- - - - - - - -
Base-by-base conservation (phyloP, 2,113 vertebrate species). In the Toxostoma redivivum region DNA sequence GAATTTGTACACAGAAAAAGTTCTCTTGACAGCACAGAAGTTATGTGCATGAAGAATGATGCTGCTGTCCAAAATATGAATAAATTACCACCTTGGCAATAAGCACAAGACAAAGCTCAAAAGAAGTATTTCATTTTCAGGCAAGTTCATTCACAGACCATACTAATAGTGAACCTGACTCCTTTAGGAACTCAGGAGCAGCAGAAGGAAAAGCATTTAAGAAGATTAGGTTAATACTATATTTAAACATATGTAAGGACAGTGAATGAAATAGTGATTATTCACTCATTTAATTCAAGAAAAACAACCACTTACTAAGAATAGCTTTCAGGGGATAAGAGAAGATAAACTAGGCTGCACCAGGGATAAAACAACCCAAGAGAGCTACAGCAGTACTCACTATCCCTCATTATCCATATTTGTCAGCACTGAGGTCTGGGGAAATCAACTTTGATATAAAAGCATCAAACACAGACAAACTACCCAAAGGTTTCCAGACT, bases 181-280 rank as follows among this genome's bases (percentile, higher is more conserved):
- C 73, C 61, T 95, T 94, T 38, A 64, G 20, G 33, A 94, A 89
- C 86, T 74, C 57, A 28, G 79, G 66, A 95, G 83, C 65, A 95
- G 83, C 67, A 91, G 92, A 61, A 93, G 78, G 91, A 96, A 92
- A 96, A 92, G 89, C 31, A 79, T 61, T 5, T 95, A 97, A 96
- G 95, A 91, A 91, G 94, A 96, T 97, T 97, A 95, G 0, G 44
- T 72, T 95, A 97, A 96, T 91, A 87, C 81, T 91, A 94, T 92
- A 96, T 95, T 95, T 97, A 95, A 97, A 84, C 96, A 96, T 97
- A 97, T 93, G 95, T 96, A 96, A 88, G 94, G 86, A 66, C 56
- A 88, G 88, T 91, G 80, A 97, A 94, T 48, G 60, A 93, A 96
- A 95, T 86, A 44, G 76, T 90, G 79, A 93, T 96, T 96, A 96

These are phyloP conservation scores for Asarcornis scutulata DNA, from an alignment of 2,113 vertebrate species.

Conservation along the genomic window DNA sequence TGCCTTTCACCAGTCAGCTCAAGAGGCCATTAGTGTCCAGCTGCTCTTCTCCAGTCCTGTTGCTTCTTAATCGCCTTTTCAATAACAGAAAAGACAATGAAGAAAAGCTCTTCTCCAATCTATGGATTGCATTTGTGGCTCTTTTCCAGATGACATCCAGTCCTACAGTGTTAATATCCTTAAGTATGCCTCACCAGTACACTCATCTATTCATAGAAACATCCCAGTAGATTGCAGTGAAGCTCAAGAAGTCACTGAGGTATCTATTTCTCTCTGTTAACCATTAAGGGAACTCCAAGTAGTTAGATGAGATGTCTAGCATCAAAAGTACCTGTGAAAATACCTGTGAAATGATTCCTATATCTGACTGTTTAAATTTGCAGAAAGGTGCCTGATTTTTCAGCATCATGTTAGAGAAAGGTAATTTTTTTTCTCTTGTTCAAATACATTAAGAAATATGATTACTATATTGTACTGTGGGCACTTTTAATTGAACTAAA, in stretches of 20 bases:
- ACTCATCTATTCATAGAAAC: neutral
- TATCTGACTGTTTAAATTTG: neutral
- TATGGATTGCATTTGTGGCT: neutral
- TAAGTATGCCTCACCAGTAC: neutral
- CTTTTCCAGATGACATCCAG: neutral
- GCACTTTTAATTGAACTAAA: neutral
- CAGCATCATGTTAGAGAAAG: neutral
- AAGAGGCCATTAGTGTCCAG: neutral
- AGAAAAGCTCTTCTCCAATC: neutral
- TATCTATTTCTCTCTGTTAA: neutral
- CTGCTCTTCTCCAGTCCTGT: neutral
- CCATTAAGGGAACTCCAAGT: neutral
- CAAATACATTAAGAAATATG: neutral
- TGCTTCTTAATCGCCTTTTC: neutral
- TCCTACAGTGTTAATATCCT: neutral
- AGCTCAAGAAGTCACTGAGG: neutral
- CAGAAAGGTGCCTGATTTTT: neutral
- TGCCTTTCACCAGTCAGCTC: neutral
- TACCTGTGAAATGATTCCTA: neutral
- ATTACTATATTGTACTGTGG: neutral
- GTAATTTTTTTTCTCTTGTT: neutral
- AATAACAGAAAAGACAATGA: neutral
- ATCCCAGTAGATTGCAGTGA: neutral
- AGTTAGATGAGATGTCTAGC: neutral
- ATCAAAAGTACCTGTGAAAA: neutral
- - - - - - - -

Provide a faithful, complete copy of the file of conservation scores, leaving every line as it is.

Base-by-base conservation (phyloP, 2,113 vertebrate species). In the Toxostoma redivivum region DNA sequence GAATTTGTACACAGAAAAAGTTCTCTTGACAGCACAGAAGTTATGTGCATGAAGAATGATGCTGCTGTCCAAAATATGAATAAATTACCACCTTGGCAATAAGCACAAGACAAAGCTCAAAAGAAGTATTTCATTTTCAGGCAAGTTCATTCACAGACCATACTAATAGTGAACCTGACTCCTTTAGGAACTCAGGAGCAGCAGAAGGAAAAGCATTTAAGAAGATTAGGTTAATACTATATTTAAACATATGTAAGGACAGTGAATGAAATAGTGATTATTCACTCATTTAATTCAAGAAAAACAACCACTTACTAAGAATAGCTTTCAGGGGATAAGAGAAGATAAACTAGGCTGCACCAGGGATAAAACAACCCAAGAGAGCTACAGCAGTACTCACTATCCCTCATTATCCATATTTGTCAGCACTGAGGTCTGGGGAAATCAACTTTGATATAAAAGCATCAAACACAGACAAACTACCCAAAGGTTTCCAGACT, bases 181-280 rank as follows among this genome's bases (percentile, higher is more conserved):
- C 73, C 61, T 95, T 94, T 38, A 64, G 20, G 33, A 94, A 89
- C 86, T 74, C 57, A 28, G 79, G 66, A 95, G 83, C 65, A 95
- G 83, C 67, A 91, G 92, A 61, A 93, G 78, G 91, A 96, A 92
- A 96, A 92, G 89, C 31, A 79, T 61, T 5, T 95, A 97, A 96
- G 95, A 91, A 91, G 94, A 96, T 97, T 97, A 95, G 0, G 44
- T 72, T 95, A 97, A 96, T 91, A 87, C 81, T 91, A 94, T 92
- A 96, T 95, T 95, T 97, A 95, A 97, A 84, C 96, A 96, T 97
- A 97, T 93, G 95, T 96, A 96, A 88, G 94, G 86, A 66, C 56
- A 88, G 88, T 91, G 80, A 97, A 94, T 48, G 60, A 93, A 96
- A 95, T 86, A 44, G 76, T 90, G 79, A 93, T 96, T 96, A 96

These are phyloP conservation scores for Asarcornis scutulata DNA, from an alignment of 2,113 vertebrate species.

Conservation along the genomic window DNA sequence TGCCTTTCACCAGTCAGCTCAAGAGGCCATTAGTGTCCAGCTGCTCTTCTCCAGTCCTGTTGCTTCTTAATCGCCTTTTCAATAACAGAAAAGACAATGAAGAAAAGCTCTTCTCCAATCTATGGATTGCATTTGTGGCTCTTTTCCAGATGACATCCAGTCCTACAGTGTTAATATCCTTAAGTATGCCTCACCAGTACACTCATCTATTCATAGAAACATCCCAGTAGATTGCAGTGAAGCTCAAGAAGTCACTGAGGTATCTATTTCTCTCTGTTAACCATTAAGGGAACTCCAAGTAGTTAGATGAGATGTCTAGCATCAAAAGTACCTGTGAAAATACCTGTGAAATGATTCCTATATCTGACTGTTTAAATTTGCAGAAAGGTGCCTGATTTTTCAGCATCATGTTAGAGAAAGGTAATTTTTTTTCTCTTGTTCAAATACATTAAGAAATATGATTACTATATTGTACTGTGGGCACTTTTAATTGAACTAAA, in stretches of 20 bases:
- ACTCATCTATTCATAGAAAC: neutral
- TATCTGACTGTTTAAATTTG: neutral
- TATGGATTGCATTTGTGGCT: neutral
- TAAGTATGCCTCACCAGTAC: neutral
- CTTTTCCAGATGACATCCAG: neutral
- GCACTTTTAATTGAACTAAA: neutral
- CAGCATCATGTTAGAGAAAG: neutral
- AAGAGGCCATTAGTGTCCAG: neutral
- AGAAAAGCTCTTCTCCAATC: neutral
- TATCTATTTCTCTCTGTTAA: neutral
- CTGCTCTTCTCCAGTCCTGT: neutral
- CCATTAAGGGAACTCCAAGT: neutral
- CAAATACATTAAGAAATATG: neutral
- TGCTTCTTAATCGCCTTTTC: neutral
- TCCTACAGTGTTAATATCCT: neutral
- AGCTCAAGAAGTCACTGAGG: neutral
- CAGAAAGGTGCCTGATTTTT: neutral
- TGCCTTTCACCAGTCAGCTC: neutral
- TACCTGTGAAATGATTCCTA: neutral
- ATTACTATATTGTACTGTGG: neutral
- GTAATTTTTTTTCTCTTGTT: neutral
- AATAACAGAAAAGACAATGA: neutral
- ATCCCAGTAGATTGCAGTGA: neutral
- AGTTAGATGAGATGTCTAGC: neutral
- ATCAAAAGTACCTGTGAAAA: neutral